Now, if a same-sex couple merely wants to be married by a particular (willing) N.Indiana priest---and they don't mind driving AND they can find an accepting place---OK then.

But (as I said at the Cafe) what of the parish? What of the particular couple IN the particular parish?

It make come as a shock to Bp Little, but many people---even people in same-sex couples!---are more attached TO THEIR PARISH (people and edifice) than to their particular priest (even given they've found an accepting one). And parishes are organic units, which can be deeply tied to their contituent members (even those members in same-sex couples)! Neither the couple nor the parish says to each other, "I have no need of you."

Little's seeming dismissal of the importance of the parish, is rather dumb-founding. Maybe even more telling than his blanket Gandalf-ian "this liturgy SHALL NOT PASS!" in his diocese. M'Lord is rather puts the p*ss in episcope, does he not? O_o

Daniel Weir said...

My concern is that, as much as the Bishop appears to be pastoral in this decision, he is not being pastoral to his congregations. Once again, as with Bishops who would not allow parishes to call women as rectors, the Bishop's convictions trump the laity's. Beyond that, how would it violate the convictions of Fr. Smith of St. Swithen's if the rector and vestry of St. Peter's decided to use the rite? Why would that be any worse that having another member of the diocesan Clericus officiate at a blessing outside the diocese? These seems to me to be simply muddled thinking.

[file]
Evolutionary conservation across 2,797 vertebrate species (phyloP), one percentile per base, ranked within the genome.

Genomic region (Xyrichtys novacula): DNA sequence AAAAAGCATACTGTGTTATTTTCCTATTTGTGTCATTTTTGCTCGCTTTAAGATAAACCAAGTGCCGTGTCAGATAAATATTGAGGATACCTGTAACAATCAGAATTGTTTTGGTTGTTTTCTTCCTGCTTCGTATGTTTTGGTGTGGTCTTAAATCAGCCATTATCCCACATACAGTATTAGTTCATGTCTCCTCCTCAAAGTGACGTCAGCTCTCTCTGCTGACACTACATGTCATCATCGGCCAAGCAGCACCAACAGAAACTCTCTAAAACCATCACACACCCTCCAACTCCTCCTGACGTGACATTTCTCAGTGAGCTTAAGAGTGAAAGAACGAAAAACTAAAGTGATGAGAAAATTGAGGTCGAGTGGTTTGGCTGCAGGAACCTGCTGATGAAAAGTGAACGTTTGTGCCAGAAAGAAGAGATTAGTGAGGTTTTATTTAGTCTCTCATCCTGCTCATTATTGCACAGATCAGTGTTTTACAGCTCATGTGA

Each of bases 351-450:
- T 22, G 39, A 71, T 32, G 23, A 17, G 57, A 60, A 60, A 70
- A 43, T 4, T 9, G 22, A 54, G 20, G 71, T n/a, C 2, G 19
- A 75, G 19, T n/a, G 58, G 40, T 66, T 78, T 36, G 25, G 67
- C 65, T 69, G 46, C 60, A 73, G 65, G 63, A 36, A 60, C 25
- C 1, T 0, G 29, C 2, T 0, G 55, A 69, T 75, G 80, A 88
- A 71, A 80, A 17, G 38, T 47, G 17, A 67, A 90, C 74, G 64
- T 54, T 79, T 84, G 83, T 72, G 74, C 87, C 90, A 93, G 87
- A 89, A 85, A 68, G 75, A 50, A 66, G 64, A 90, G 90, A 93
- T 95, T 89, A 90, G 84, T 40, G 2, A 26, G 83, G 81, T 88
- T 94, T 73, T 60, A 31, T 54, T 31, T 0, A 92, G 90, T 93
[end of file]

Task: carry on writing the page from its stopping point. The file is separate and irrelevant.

MarkBrunson said...

The parish thing has another drawback, in that, if it turns out your parish is not in favor of ssm's, the trust built up in that parish family has been irrevocably damaged. We are seeing this in my own parish, on a much more limited level, with the Chickengate thing. There is at least one person I'll never feel comfortable or safe with again.

Fred Schwartz said...

Hey! Where did Ed Little come from and who was his mentor? Well, Mr. Little spent his formative years in the Diocese of San Joaquin and under the tutelege of (drum roll please) John David Schofield! Now -- there is Ed Little, Mark Lawrence, and Daniel Martins along with good ole whatshisname. Read their writing, it is the same script with the same double speak and with the same outcome. "Let's see who we can deny some form of personal rights now". I'm left handed -- I need to find a place to hide! (just kidding, about the hiding place, I am lefthanded).

JCF said...

Yes, Mark, I was speaking of an ideal parish---not necessarily in the ones we may (circumstantially) be stuck in!

Note, I wasn't calling for Either/Or---either a priest's discernment or a parish's discernment---but Both. I wouldn't want an affirming priest bound by a homophobic parish, but neither would I want an affirming parish bound by a homophobic priest.

IT said...

So how is it different between a Bishop saying "not in my diocese" and a priest (or vestry) saying, "not in my parish"?